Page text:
Police body cameras are being put forward as a possible solution to the growing problem of police brutality and misconduct in America.
President Obama announced Monday that the White House would call for $75 million to be allocated over the next three years to purchase 50,000 recording devices. According to The Washington Post, after incidents like the shooting of Mike Brown in Ferguson, Missouri, "there is no longer a question" about whether police body cameras will become the new standard.
But what should defendants and victims of police misconduct know about police body cameras?
The NYPD Was Already Ordered to Use Them
After a federal judge ruled that the stop-and-frisk tactics of the New York Police Department (NYPD) violated suspects' constitutional rights, she ordered broad reforms of police policy, including the use of "body-worn cameras" for specific officers. According to the New York Daily News, the NYPD had created a body-camera pilot program in response to the court order, but it isn't slated to begin until January.
Now with the killings of Michael Brown and chokehold victim Eric Garner on the forefront, the NYPD has agreed to start their body-camera program on Friday. Only nine officers will be participating in this pilot program, which will cover three areas of New York City -- including the patrol area where Garner was killed.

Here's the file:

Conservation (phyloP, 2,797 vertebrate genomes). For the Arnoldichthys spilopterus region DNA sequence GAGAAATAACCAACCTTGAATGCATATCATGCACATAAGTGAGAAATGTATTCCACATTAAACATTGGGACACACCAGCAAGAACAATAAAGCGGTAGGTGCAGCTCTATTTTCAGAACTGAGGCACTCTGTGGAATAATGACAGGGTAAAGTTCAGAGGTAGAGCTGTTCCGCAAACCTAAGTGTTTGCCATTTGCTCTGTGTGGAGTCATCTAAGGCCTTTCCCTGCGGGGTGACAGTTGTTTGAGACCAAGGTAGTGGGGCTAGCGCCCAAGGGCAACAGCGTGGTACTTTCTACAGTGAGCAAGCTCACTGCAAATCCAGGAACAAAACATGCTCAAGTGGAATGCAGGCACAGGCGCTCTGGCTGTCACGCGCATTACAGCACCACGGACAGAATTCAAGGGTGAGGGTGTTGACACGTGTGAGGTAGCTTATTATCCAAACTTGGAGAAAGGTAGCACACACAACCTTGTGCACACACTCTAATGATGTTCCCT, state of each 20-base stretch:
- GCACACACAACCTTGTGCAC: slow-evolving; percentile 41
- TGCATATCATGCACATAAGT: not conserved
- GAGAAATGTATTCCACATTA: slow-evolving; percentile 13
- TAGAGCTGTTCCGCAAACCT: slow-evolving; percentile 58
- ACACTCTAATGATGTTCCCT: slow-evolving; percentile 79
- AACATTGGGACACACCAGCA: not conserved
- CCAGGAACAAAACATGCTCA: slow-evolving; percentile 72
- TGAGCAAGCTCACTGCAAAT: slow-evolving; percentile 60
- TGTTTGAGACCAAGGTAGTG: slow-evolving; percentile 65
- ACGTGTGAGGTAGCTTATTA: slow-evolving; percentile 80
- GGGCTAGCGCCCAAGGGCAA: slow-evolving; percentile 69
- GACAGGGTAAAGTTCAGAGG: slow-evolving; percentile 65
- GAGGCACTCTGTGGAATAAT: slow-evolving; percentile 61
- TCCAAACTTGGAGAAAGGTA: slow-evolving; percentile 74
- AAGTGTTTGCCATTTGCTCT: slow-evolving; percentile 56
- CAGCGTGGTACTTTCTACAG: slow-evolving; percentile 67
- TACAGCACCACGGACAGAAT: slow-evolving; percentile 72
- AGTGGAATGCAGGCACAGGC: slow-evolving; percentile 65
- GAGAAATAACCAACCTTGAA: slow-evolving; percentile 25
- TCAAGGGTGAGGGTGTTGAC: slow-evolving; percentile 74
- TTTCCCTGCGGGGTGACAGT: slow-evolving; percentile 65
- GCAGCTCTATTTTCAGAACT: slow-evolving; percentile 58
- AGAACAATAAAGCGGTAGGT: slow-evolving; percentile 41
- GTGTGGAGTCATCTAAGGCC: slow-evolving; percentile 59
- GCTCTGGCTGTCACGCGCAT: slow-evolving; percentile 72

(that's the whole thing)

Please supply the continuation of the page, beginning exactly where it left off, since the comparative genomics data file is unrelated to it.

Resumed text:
Like Dashcams, Footage Won't Be Easy to Get
Assuming that police body cameras are comprehensively integrated into police forces nationwide, you'll still likely need to make an administrative request and/or subpoena to the police department for a particular officer's body camera footage.
Police departments typically erase or destroy footage from dashcams after a certain amount of time when no official request is made. If similar practices are followed for police body cameras, a request for body camera footage months after an arrest has occurred may be too late.
Law Enforcement Still Legally Protected
Video or no video, victims of police brutality will still have to overcome officers' qualified immunity to successfully sue for injuries or deaths caused by the police. This burden of proof is on the victims, not the cops, and requires showing that an officer intentionally violated a person's civil rights.
Even in the case of criminal charges, a trial jury may acquit or a grand jury may refuse to indict if jurors believe the officer acted "reasonably" under the circumstances.
The presence of video footage didn't produce a criminal indictment in Garner's death, much in the same way that the presence of police dashcams have not thwarted police brutality. But perhaps they are a step in the right direction.